Serotiny is a phenomenon where plants such as the sequoia, cypress and eucalyptus delay the dropping of their seeds until the passage of a wildfire through their surroundings. Upon the arrival of a fire, the adhesive wax holding the seeds within melts, causing the trees to release seeds from their canopies. Serotiny effectively protects the seeds from the ravages of the fire and other hazards present on the forest floor, and presents them with an ashy, nutrient rich medium for germination once they drop.
Other plants, such as Terminalia elliptica, the crocodile-bark tree, so called for its likeness to the scales of a croc, have thick, spongy barks. These barks, acting like fireproof jackets worn by firefighters protect the rest of the tree inside from temperatures nearing 800 degrees celsius! (over 1400 degrees fahrenheit!)
Many grasslands and savannas around the globe depend on fires for their existence. The climates and soils that host these grasslands would also support woody plants. Furthermore, woody plants prevent grasses from growing by taking all the sunlight and leaving grasses in shade. Why, then, do these areas host grasslands instead of forests? Fire!
The fire regimes of a savanna (left) are very different from that of a forest (right)
Grasses are used to regimes where there are regular, large burns. They grow during the rainy season, building up large amounts of fuel, and then dry rapidly as the weather gets warmer, providing the perfect conditions for wildfires to run free across the surface of the ground. A majority of the biomass of grasses, however, is stored underground, safe from being scorched in the infernos to come.
Saplings of woody plants, however, don’t do very well in these frequent fires. Unable to grow significant amounts in the short time they have between burns, these saplings cannot escape the fire trap—the height above ground encompassed by the flames of these grass-fuelled fires. Saplings of woody plants thus get killed in the blaze. Woody tree species only stand a chance in these landscapes when there are periods when fires are delayed—when the saplings that survive manage to grow taller than the fire trap. This limits the number of woody plants, and so forests are stopped from invading the grasses’ turf (pun intended).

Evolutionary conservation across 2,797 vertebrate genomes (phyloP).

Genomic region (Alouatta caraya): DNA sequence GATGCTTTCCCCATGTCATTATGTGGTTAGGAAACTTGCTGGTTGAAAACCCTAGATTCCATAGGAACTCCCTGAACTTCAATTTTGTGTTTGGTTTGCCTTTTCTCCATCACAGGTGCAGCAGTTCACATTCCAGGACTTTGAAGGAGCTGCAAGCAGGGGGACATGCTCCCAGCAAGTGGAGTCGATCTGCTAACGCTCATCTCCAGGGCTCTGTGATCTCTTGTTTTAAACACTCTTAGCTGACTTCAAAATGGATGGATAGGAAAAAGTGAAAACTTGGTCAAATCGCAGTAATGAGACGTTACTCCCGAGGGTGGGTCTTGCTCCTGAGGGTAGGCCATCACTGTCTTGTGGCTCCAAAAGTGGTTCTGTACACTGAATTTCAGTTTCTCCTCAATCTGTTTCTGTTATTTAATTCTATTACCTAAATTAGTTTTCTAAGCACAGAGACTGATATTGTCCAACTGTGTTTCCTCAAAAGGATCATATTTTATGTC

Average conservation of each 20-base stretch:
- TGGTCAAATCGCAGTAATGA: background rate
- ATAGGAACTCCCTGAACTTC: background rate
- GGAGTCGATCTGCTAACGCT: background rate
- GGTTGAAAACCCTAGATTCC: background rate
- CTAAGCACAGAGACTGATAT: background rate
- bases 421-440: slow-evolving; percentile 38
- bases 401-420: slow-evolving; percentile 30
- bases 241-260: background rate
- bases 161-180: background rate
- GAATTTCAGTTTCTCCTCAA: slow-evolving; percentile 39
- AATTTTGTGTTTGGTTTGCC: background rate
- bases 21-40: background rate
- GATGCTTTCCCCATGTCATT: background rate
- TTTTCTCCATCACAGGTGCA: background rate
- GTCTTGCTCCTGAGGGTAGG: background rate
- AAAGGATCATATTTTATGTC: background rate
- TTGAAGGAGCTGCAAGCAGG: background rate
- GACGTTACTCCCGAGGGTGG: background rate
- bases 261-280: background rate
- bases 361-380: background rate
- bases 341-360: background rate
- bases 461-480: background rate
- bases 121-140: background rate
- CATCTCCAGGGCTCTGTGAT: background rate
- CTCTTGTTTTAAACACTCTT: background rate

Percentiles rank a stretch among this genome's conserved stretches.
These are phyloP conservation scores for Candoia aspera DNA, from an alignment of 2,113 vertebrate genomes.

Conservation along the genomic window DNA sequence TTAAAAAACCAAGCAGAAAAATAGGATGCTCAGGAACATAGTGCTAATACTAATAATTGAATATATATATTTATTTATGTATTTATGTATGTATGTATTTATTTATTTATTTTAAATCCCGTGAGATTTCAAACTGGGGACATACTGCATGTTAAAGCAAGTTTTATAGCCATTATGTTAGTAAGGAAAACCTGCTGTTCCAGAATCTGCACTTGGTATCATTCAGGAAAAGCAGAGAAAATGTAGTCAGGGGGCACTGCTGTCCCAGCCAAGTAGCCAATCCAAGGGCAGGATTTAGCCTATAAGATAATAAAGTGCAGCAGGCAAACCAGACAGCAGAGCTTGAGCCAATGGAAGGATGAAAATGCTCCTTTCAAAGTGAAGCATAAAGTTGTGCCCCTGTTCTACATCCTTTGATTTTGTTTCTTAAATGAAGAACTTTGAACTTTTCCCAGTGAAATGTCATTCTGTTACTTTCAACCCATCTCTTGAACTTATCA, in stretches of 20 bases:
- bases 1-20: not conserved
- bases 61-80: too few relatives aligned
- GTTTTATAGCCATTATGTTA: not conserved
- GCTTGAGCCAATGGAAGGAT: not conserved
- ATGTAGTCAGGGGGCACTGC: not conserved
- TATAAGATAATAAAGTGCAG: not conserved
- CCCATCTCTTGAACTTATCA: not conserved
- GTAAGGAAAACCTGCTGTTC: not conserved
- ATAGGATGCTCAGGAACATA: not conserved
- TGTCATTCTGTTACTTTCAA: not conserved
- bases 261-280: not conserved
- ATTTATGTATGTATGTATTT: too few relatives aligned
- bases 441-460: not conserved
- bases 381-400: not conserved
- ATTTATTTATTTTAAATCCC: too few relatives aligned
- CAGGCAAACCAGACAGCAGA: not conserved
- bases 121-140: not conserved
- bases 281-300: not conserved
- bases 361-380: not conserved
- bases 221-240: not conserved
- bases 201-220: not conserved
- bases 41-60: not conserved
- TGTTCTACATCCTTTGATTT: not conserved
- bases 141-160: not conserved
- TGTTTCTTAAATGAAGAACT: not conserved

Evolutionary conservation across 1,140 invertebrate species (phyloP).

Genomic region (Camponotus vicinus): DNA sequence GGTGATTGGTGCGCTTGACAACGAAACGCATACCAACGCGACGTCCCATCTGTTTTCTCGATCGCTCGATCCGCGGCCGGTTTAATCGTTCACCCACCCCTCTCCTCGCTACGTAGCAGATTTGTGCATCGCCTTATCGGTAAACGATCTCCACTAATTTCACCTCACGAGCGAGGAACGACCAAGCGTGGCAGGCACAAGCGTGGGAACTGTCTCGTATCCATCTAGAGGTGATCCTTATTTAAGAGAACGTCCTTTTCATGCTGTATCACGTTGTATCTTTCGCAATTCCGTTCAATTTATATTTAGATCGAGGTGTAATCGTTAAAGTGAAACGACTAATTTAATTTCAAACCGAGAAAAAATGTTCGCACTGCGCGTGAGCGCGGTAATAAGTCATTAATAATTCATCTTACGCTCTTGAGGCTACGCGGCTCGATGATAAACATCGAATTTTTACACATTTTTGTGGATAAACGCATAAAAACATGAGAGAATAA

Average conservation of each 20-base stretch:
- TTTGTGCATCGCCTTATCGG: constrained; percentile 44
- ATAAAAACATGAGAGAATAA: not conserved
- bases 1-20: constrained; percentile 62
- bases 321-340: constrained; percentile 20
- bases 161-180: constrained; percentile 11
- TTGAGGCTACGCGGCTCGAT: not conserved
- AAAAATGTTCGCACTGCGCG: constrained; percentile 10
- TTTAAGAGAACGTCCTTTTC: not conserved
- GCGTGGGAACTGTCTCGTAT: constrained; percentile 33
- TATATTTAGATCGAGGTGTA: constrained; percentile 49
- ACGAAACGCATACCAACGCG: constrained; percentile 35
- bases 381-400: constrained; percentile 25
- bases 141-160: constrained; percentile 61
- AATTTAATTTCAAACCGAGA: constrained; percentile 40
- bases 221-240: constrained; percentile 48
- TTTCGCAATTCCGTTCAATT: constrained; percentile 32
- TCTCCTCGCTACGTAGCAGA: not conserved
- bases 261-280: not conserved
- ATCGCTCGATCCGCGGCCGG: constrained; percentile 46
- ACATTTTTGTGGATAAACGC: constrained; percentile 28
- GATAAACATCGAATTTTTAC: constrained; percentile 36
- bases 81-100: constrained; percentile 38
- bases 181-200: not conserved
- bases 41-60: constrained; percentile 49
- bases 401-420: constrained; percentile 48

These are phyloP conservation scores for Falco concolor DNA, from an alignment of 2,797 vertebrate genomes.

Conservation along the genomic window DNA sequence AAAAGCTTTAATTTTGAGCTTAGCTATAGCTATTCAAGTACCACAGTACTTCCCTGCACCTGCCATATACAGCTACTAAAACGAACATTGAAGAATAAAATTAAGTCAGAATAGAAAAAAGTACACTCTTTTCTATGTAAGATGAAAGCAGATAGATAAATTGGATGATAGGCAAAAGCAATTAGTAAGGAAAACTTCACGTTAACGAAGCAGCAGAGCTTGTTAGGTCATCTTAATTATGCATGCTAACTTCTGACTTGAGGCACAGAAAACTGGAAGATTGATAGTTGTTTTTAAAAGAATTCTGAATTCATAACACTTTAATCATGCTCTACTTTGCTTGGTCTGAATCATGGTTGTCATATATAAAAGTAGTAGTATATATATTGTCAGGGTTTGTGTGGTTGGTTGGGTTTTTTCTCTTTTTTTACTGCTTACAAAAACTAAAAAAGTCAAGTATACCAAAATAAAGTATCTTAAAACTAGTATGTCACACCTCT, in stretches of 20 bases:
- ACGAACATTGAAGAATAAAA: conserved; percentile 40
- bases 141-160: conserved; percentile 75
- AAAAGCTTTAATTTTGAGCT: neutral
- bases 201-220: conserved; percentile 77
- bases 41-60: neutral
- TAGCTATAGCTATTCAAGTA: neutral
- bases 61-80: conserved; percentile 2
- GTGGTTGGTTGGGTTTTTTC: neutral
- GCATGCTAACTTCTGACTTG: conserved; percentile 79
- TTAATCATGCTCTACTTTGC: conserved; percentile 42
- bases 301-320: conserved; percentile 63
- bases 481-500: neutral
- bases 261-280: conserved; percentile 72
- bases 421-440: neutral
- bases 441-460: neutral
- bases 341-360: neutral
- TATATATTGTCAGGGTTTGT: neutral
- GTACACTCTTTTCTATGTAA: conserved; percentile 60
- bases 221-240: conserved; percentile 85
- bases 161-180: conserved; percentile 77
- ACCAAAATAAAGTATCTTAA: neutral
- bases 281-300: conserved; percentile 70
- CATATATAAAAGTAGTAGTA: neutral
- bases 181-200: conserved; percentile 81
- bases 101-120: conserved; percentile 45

Humans, flora and flames: Where to burn, when to burn
There’s just one big problem that fire-controlled environments face. For centuries, many forest-dwelling communities of people used wildfires as a tool to manage forests. The fires they set ablaze largely mimicked the fire regimes of natural ecosystems. Slash and burn or swidden agriculture, for example, involved the careful choosing and burning of a patch of land. The burning cleared the land for agriculture. Crops were then grown in these patches for a few years and abandoned afterwards. The clearings left in the forest were soon reclaimed by nature, until the farmers returned. This repeating cycle allowed nutrients to return to the soil. More importantly, it gave saplings the chance to grow in unobstructed sunlight, helping the next generation of plants.
Controlled burns were also used to reduce the intensity of fires. Using up accumulated fuel on a regular schedule pre-empted the occurrence of extreme burns. These prescribed burns are still used by many forest services for the same reason
But now, climate change and human activity are altering fire regimes across the planet. Large patches of forest are being lost to extreme fires, turning them into scrub jungle and grasslands. Meanwhile, grasslands that are prevented from burning are being taken over by woody species, and converted into forests. Such biome switches are not easily undone, and lead to the loss of many species.
From fires in the Amazon rainforest, to bushfires in Australia, wildfires have gone from being a force of life to one of extermination. Fire, like many other things, is best in moderation. And the laws of nature and evolution know just the right amount for the right places. Perhaps this is a strange case where, to save the world’s wilderness, one has to first let it burn (the way it should).